My third week here is coming to a close. It’s been an extremely busy week, with many new volunteers arriving and switching around the schedule. The Starfish students are in the middle of exams for their schools, so our main focus has been helping them prepare for their exams. My coping skills class is over, so for the first few days I helped teach 7th grade math to some of the students who were struggling the most. It’s been a long time since I learned about angles and perimeter/area!
Starting on Wednesday, I began teaching my music class. I began with the basics, so what the notes are and the beginning of reading music. But what the girls and mentors are most excited about is my ukulele. For starters, most of them have never heard the word ukulele and laugh everytime I say it. But they all wanted to learn what it is and how to play it. I wish I had more instruments in order to teach, but I’ll have to make due with my single ukulele.
On Wednesday, I taught them how to hold the ukulele and what each string was. I had them each practice playing a little, which they all enjoyed and kept wanting to hold it. It’s hard to teach 7 students with only one ukulele when they all want to hold and play it all the time. Eventually I got my instrument back, and could play a song for them. Since most of the songs I know are too hard to be learned in a week, I played my ukulele as they sang. I taught them the words to “Can’t help falling in love”, the Twenty-One Pilots version. They loved singing along, and kept asking to sing it again. All my students are so passionate about music, it brings out my passion.
On Thursday we went back over the notes. Learning the notes is essential to eventually being able to read music, so I really want to focus on that at the beginning of each class. They begged to sing “Can’t help falling in love” again, so we sang it quite a few more times. It is one of my favorites to play, so I was just as happy as they were. Then we went into learning some basic chords, so eventually the girls can learn to play a full song. It’s exciting to see so many students, mentors and volunteers who want to learn. I hope to pass on as much as I can, so when I’m gone everyone can continue learning.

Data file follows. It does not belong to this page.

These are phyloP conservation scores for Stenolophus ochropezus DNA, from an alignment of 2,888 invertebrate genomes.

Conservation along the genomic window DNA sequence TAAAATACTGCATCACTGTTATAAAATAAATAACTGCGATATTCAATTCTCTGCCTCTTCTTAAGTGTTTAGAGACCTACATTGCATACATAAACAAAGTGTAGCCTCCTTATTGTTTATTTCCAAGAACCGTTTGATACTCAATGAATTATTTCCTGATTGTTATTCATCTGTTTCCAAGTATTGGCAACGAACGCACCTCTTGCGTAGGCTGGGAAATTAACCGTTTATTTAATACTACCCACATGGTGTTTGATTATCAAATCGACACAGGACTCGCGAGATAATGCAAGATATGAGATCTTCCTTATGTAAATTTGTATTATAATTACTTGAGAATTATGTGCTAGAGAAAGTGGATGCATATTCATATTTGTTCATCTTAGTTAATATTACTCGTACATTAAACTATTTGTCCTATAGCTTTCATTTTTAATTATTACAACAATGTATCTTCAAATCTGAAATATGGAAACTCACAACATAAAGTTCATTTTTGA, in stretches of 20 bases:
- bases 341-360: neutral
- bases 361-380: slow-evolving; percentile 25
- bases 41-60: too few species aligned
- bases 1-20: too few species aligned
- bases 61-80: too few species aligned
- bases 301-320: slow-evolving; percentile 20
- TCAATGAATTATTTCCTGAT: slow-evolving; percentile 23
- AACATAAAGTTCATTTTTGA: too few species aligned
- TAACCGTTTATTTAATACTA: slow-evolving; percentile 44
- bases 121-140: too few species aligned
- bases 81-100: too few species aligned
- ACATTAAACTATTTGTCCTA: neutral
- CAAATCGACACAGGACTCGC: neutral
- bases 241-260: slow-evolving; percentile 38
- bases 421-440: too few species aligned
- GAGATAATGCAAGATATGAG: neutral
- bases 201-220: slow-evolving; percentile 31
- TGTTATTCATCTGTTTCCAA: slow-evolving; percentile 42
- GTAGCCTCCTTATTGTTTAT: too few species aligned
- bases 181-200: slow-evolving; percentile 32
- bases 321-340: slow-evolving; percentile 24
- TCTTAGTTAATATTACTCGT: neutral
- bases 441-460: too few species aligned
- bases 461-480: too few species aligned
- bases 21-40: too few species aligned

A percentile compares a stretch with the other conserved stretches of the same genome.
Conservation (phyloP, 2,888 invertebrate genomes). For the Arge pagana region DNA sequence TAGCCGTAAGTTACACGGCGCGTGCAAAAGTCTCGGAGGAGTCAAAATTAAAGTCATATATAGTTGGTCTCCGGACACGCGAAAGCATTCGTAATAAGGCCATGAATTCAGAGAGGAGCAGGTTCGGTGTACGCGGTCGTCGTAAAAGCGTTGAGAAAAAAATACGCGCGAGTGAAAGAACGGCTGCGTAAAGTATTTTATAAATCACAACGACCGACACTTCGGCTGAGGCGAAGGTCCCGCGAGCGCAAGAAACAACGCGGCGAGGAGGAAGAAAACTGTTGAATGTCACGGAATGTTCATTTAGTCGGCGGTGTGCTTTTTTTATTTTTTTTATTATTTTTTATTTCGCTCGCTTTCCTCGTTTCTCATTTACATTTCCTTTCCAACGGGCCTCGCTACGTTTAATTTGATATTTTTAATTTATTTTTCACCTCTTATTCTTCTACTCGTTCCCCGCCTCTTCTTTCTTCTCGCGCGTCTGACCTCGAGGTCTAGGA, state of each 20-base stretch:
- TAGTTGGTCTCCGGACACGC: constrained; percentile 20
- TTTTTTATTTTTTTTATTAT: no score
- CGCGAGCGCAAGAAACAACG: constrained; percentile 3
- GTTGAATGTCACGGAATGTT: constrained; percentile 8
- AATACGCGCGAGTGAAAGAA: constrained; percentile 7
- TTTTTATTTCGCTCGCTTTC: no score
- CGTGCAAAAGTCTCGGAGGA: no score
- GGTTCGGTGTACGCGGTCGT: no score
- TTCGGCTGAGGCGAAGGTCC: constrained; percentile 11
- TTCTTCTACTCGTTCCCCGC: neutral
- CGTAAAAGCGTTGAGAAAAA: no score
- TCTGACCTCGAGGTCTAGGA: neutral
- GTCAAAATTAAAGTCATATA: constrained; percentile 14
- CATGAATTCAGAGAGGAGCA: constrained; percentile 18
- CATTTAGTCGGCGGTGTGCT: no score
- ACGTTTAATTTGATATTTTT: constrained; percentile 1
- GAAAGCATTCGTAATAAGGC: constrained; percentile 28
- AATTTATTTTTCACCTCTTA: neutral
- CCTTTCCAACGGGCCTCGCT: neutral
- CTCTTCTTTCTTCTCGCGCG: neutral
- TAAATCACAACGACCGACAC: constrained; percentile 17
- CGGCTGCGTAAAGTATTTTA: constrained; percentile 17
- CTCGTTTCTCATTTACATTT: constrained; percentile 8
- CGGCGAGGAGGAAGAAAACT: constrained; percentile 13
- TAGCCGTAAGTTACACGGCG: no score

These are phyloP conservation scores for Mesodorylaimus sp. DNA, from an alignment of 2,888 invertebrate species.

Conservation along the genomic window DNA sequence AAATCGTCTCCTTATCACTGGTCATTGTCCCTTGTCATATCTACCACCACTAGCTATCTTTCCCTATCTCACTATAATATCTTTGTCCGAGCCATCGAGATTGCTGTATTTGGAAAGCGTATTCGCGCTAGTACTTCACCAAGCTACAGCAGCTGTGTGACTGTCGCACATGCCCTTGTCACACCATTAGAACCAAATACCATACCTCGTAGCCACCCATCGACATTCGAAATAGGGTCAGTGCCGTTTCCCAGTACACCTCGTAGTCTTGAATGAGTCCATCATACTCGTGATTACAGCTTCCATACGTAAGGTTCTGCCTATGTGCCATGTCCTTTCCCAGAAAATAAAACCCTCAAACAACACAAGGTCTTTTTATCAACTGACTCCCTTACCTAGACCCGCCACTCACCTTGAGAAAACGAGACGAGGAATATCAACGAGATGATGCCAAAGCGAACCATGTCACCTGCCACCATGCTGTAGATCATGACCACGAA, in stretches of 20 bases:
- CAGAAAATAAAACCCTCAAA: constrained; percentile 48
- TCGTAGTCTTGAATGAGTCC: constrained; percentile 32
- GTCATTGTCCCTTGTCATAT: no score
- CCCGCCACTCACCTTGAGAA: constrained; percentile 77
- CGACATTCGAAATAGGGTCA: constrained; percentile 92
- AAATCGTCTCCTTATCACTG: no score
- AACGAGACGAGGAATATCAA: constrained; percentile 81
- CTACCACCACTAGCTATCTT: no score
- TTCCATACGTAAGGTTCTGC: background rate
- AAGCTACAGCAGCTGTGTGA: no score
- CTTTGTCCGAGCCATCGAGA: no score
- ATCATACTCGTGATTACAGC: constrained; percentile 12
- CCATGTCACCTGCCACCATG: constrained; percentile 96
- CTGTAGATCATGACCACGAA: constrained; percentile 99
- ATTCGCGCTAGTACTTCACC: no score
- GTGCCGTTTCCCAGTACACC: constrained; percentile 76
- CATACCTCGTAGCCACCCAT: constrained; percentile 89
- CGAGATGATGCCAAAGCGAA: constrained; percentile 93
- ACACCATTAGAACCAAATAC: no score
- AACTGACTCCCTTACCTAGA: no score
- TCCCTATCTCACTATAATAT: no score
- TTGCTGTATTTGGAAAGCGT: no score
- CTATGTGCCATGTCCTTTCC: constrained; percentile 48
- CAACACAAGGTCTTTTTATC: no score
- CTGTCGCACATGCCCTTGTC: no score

This week we also started our site visits! We don’t leave the Starfish compound much during the week because we’re so busy with classes and preparations, but this week was dedicated to going out as much as possible. On Monday we visited the Kachikally Crocodile Pond and the monkey park. Crocodiles are a sacred animal here in The Gambia, so we got to visit a pond dedicated to protecting them, and even got to touch one. From there we drove to the monkey park. It’s honestly just a forest where a bunch of monkeys live, and if you come in with peanuts you won’t find it hard to find any monkeys. They swarm to the peanuts, and grab as many as they can. I even had one stick it’s arms into my pockets in search of any more peanuts.
On Tuesday we went to the Barkama craft market to look for anything we would like to buy. They sold a bunch of wood carvings, instruments and clothing. I found an instrument called the Kora, which is basically the Gambian version of a ukulele. I was tempted to buy it, but it was so expensive and I didn’t know when I would have time to learn how to play it. We will be going back to the craft market sometime, and I know I will once again have to exercise some willpower to not give in and buy it.
On Wednesday we went to a snake farm about an hour from here. We were shown a bunch of species of snakes, turtles, crabs and lizards. I held a few of the smaller snakes, and even had a python sit on my shoulders. Definitely not an experience I would like to have in the wild, but it was cool to see how huge the python really was. On Thursday we went on a boat trip through the rivers where the Gambians fish. We sailed to a river bank where we caught some crabs. The riverbank was all mud, so I wouldn’t be surprised if my feet are still dirty for the next week.
Overall the past week has been extremely busy. I have been able to pursue my passion of music by teaching the girls, and am able to continue exploring The Gambia while learning about their culture. I can’t believe I only have one week left, and I’m not at all ready to go home.